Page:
Economic development organizations track a wide range of metrics from leads to BRE visits to business start-ups and beyond. However, does the time invested in measuring specific data points pay off in future success? An article in Community Development authored by Dr. Jonathan Morgan, Associate Professor of Public Administration and Government at the University of North Carolina Chapel Hill, and Crystal Morphis, CEO of Creative Economic Development Consulting, reviewed success factors in BRE programs.
We researched thirteen BRE performance measures that were reported in an IEDC metrics survey. We found that the top BRE metrics reported by EDOs are:
- Business expanded, assisted, and retained
- Jobs retained
- Amount of financing provided
- Ratings of the local business climate
- Retention and growth of at-risk business
EDOs that collect meaningful data and information from existing businesses and systematically use the data to improve the BRE program are more successful. This requires high-quality interactions and relationships with existing businesses. The five case study BRE programs all discussed the process of listening to existing businesses and using what they learned during visitation to enhance their BRE efforts. The data that are used to influence the program can be generally described as business climate data (workforce, transportation, utilities). This can be distinguished from the performance metrics tracked to measure the success of the BRE program itself.
In summary, BRE success can be enhanced by using the information you gather on your own community to inform strategic planning. It is recommended that EDOs strengthen feedback loops between the process of collecting business climate data during BRE visitation, BRE performance measurement, and strategic planning.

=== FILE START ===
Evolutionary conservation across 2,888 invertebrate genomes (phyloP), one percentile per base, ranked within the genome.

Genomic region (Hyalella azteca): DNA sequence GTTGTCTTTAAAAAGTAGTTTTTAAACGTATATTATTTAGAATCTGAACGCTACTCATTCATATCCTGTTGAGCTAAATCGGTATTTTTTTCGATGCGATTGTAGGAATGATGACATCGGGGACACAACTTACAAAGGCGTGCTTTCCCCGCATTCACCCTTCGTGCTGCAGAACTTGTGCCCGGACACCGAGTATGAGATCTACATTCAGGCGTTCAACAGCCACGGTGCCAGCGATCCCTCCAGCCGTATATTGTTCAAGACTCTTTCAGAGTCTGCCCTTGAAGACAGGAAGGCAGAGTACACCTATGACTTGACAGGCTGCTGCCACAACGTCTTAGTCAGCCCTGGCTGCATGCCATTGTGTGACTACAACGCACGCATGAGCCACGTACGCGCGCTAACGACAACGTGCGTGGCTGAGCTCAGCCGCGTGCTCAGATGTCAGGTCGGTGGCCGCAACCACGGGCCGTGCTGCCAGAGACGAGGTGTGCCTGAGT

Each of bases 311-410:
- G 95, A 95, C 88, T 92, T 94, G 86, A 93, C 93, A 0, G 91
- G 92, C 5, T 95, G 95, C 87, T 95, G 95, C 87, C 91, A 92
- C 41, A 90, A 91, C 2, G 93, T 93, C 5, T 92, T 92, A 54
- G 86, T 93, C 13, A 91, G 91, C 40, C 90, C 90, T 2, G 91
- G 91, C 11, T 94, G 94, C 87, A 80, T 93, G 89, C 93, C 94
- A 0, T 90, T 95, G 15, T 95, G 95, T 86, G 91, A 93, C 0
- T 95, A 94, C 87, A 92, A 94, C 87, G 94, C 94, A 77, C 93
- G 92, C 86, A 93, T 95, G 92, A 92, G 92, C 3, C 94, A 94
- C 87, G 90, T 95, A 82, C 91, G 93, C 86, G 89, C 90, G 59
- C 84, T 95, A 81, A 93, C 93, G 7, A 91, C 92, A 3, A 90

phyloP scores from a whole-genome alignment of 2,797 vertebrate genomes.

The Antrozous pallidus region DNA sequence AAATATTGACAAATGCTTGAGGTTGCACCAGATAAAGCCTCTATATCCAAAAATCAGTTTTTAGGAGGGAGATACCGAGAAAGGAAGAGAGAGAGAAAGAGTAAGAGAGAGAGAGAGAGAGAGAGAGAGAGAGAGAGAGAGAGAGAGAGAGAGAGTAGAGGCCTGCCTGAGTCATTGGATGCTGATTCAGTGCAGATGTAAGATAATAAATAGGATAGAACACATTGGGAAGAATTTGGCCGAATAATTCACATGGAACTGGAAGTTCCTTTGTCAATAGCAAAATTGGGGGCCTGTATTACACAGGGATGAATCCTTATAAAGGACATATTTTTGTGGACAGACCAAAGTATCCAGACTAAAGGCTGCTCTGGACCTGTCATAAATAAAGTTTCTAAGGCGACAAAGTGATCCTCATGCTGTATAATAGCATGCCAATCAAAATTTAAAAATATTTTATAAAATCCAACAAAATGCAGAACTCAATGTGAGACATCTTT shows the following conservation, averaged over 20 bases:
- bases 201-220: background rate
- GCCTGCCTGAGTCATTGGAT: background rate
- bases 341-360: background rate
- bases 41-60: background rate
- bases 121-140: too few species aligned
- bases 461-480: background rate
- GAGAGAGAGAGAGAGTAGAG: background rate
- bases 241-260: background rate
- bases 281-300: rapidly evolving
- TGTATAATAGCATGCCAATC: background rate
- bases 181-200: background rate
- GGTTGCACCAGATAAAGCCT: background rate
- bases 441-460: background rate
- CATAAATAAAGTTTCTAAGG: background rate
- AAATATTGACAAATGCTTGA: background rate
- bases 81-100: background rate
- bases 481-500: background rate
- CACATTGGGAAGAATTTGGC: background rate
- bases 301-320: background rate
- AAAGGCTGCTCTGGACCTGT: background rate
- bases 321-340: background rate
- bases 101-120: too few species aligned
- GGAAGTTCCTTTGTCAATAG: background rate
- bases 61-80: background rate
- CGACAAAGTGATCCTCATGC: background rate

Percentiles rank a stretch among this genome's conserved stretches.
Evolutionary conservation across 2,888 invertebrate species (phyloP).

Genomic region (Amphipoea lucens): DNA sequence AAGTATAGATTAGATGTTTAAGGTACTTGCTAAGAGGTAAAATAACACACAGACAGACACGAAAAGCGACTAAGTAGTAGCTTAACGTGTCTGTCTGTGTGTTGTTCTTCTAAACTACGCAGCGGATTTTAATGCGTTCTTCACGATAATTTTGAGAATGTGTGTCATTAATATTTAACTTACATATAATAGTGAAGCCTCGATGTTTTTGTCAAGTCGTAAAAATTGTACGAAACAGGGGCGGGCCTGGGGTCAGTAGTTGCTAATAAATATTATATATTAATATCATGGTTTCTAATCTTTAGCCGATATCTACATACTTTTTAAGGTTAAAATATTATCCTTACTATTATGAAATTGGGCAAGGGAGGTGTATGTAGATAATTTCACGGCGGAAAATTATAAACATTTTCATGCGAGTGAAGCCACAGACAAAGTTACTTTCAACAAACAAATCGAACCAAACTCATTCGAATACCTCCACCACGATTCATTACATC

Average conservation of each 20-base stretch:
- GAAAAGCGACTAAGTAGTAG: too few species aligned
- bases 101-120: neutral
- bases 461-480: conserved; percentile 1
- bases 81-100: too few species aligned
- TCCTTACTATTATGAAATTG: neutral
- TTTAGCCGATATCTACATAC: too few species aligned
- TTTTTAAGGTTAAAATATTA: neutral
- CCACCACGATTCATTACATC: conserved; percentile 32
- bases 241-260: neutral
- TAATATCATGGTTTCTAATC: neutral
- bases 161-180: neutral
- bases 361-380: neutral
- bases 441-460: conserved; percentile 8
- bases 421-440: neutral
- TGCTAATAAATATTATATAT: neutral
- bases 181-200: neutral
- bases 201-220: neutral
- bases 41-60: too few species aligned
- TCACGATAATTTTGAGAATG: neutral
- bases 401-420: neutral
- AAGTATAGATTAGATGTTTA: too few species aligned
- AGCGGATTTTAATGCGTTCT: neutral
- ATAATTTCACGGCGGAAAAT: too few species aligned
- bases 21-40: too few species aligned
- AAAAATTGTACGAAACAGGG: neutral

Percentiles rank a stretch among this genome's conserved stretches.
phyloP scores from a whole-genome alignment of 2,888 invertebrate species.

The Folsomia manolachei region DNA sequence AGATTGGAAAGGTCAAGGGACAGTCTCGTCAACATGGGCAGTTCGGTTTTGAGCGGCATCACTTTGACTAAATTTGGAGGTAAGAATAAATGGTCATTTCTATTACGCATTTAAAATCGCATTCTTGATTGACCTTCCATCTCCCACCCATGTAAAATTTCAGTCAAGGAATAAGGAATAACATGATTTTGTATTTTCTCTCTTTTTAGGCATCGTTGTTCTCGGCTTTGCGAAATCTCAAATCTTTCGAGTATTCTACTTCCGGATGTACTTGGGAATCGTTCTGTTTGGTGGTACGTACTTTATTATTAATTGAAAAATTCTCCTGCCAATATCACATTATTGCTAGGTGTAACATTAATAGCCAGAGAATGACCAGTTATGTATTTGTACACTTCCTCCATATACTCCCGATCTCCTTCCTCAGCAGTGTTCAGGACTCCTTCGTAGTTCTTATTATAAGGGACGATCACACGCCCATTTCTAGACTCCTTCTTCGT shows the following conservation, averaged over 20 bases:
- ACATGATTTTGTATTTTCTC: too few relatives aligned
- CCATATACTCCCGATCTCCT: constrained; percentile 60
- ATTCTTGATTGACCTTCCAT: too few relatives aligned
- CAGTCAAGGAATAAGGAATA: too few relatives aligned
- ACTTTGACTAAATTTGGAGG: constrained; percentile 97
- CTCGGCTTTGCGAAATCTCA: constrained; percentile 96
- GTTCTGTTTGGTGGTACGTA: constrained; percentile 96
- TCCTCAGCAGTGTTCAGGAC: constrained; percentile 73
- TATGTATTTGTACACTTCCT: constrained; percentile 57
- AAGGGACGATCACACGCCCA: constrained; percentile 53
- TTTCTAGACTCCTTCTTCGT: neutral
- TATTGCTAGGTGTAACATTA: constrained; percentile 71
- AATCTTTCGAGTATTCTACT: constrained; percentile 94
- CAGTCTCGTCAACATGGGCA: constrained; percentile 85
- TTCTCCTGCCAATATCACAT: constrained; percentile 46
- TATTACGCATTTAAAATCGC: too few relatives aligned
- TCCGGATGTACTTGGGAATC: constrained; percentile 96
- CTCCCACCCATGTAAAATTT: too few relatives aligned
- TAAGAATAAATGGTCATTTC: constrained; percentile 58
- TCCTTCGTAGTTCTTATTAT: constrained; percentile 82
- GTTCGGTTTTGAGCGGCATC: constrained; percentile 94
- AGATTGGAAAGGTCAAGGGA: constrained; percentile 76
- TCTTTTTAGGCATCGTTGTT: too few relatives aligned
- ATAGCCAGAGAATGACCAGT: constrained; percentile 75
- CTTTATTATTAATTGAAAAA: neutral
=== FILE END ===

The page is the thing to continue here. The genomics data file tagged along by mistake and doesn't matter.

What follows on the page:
To read the full article: The first 50 people to download the article using this link can view for free. http://www.tandfonline.com/eprint/h6ufVE4jSkDDMXG7KnIK/full
Article Abstract: Understanding what constitutes success in business retention and expansion (BRE) is a vital first step in determining the extent to which economic development organizations (EDOs) emphasize and use performance measurement for this particular strategy. The limited literature available on the topic suggests that the emphasis EDOs place on performance measurement in BRE will vary, and is likely a function of certain organizational and program characteristics. As such, the article seeks to address three inter-related research questions: (1) How do EDOs define success in BRE based on the specific metrics they collect? (2) What factors explain the variation in emphasis that EDOs place on BRE metrics? and (3) What success factors are evident in the implementation of BRE programs that may increase the chances of achieving desired results? The analysis uses data from a national survey of EDOs and short case studies of five BRE programs in examining the research questions.